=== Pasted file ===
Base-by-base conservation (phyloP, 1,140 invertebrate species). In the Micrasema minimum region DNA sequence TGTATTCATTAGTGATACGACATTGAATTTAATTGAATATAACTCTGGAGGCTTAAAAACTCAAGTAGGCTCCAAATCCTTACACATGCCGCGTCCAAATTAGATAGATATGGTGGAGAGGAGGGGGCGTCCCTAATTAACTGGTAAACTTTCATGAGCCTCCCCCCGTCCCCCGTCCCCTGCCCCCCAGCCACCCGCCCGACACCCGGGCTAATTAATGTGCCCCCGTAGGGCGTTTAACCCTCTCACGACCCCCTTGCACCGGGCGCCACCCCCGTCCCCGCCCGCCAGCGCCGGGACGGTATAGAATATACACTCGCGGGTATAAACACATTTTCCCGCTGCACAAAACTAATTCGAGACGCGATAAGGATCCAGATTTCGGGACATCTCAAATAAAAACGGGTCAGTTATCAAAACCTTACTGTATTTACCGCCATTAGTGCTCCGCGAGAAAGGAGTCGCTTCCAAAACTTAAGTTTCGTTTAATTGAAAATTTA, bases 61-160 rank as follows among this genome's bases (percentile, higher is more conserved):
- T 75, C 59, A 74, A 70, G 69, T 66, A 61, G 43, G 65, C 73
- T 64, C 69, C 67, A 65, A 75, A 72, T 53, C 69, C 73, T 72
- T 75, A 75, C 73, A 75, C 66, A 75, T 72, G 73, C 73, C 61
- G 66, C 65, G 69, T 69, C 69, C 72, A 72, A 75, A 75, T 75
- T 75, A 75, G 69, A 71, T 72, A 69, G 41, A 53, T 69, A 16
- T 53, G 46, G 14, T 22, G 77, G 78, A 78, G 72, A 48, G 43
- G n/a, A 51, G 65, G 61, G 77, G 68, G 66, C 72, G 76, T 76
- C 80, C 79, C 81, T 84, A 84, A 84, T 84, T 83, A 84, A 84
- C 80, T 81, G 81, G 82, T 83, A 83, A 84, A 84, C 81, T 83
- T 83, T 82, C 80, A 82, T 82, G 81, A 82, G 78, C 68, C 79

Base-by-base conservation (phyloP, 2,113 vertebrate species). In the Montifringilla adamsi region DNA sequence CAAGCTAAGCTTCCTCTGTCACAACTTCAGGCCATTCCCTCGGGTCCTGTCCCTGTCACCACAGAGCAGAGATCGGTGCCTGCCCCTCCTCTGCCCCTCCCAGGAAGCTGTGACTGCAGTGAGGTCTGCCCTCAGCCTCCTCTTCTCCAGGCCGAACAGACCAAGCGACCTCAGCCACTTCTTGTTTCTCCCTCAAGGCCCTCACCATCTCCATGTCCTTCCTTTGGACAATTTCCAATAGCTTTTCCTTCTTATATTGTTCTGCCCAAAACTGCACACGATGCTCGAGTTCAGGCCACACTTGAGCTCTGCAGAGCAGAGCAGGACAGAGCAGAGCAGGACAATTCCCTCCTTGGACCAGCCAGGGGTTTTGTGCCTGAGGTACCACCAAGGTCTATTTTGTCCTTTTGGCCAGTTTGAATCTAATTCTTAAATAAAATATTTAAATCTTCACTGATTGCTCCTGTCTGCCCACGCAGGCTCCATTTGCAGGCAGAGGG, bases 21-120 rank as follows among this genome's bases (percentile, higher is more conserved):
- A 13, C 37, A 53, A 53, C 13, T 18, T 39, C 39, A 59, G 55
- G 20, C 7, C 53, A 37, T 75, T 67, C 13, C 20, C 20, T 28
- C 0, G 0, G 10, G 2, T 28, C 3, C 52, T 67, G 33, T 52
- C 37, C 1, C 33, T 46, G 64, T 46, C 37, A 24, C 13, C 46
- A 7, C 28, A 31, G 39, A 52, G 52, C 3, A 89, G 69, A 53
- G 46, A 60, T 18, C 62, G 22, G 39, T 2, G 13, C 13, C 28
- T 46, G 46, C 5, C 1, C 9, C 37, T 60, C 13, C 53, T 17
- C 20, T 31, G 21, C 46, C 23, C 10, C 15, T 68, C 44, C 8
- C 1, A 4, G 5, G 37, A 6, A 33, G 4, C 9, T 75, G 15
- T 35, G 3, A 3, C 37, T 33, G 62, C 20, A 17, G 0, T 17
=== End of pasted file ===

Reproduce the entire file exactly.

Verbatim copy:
Base-by-base conservation (phyloP, 1,140 invertebrate species). In the Micrasema minimum region DNA sequence TGTATTCATTAGTGATACGACATTGAATTTAATTGAATATAACTCTGGAGGCTTAAAAACTCAAGTAGGCTCCAAATCCTTACACATGCCGCGTCCAAATTAGATAGATATGGTGGAGAGGAGGGGGCGTCCCTAATTAACTGGTAAACTTTCATGAGCCTCCCCCCGTCCCCCGTCCCCTGCCCCCCAGCCACCCGCCCGACACCCGGGCTAATTAATGTGCCCCCGTAGGGCGTTTAACCCTCTCACGACCCCCTTGCACCGGGCGCCACCCCCGTCCCCGCCCGCCAGCGCCGGGACGGTATAGAATATACACTCGCGGGTATAAACACATTTTCCCGCTGCACAAAACTAATTCGAGACGCGATAAGGATCCAGATTTCGGGACATCTCAAATAAAAACGGGTCAGTTATCAAAACCTTACTGTATTTACCGCCATTAGTGCTCCGCGAGAAAGGAGTCGCTTCCAAAACTTAAGTTTCGTTTAATTGAAAATTTA, bases 61-160 rank as follows among this genome's bases (percentile, higher is more conserved):
- T 75, C 59, A 74, A 70, G 69, T 66, A 61, G 43, G 65, C 73
- T 64, C 69, C 67, A 65, A 75, A 72, T 53, C 69, C 73, T 72
- T 75, A 75, C 73, A 75, C 66, A 75, T 72, G 73, C 73, C 61
- G 66, C 65, G 69, T 69, C 69, C 72, A 72, A 75, A 75, T 75
- T 75, A 75, G 69, A 71, T 72, A 69, G 41, A 53, T 69, A 16
- T 53, G 46, G 14, T 22, G 77, G 78, A 78, G 72, A 48, G 43
- G n/a, A 51, G 65, G 61, G 77, G 68, G 66, C 72, G 76, T 76
- C 80, C 79, C 81, T 84, A 84, A 84, T 84, T 83, A 84, A 84
- C 80, T 81, G 81, G 82, T 83, A 83, A 84, A 84, C 81, T 83
- T 83, T 82, C 80, A 82, T 82, G 81, A 82, G 78, C 68, C 79

Base-by-base conservation (phyloP, 2,113 vertebrate species). In the Montifringilla adamsi region DNA sequence CAAGCTAAGCTTCCTCTGTCACAACTTCAGGCCATTCCCTCGGGTCCTGTCCCTGTCACCACAGAGCAGAGATCGGTGCCTGCCCCTCCTCTGCCCCTCCCAGGAAGCTGTGACTGCAGTGAGGTCTGCCCTCAGCCTCCTCTTCTCCAGGCCGAACAGACCAAGCGACCTCAGCCACTTCTTGTTTCTCCCTCAAGGCCCTCACCATCTCCATGTCCTTCCTTTGGACAATTTCCAATAGCTTTTCCTTCTTATATTGTTCTGCCCAAAACTGCACACGATGCTCGAGTTCAGGCCACACTTGAGCTCTGCAGAGCAGAGCAGGACAGAGCAGAGCAGGACAATTCCCTCCTTGGACCAGCCAGGGGTTTTGTGCCTGAGGTACCACCAAGGTCTATTTTGTCCTTTTGGCCAGTTTGAATCTAATTCTTAAATAAAATATTTAAATCTTCACTGATTGCTCCTGTCTGCCCACGCAGGCTCCATTTGCAGGCAGAGGG, bases 21-120 rank as follows among this genome's bases (percentile, higher is more conserved):
- A 13, C 37, A 53, A 53, C 13, T 18, T 39, C 39, A 59, G 55
- G 20, C 7, C 53, A 37, T 75, T 67, C 13, C 20, C 20, T 28
- C 0, G 0, G 10, G 2, T 28, C 3, C 52, T 67, G 33, T 52
- C 37, C 1, C 33, T 46, G 64, T 46, C 37, A 24, C 13, C 46
- A 7, C 28, A 31, G 39, A 52, G 52, C 3, A 89, G 69, A 53
- G 46, A 60, T 18, C 62, G 22, G 39, T 2, G 13, C 13, C 28
- T 46, G 46, C 5, C 1, C 9, C 37, T 60, C 13, C 53, T 17
- C 20, T 31, G 21, C 46, C 23, C 10, C 15, T 68, C 44, C 8
- C 1, A 4, G 5, G 37, A 6, A 33, G 4, C 9, T 75, G 15
- T 35, G 3, A 3, C 37, T 33, G 62, C 20, A 17, G 0, T 17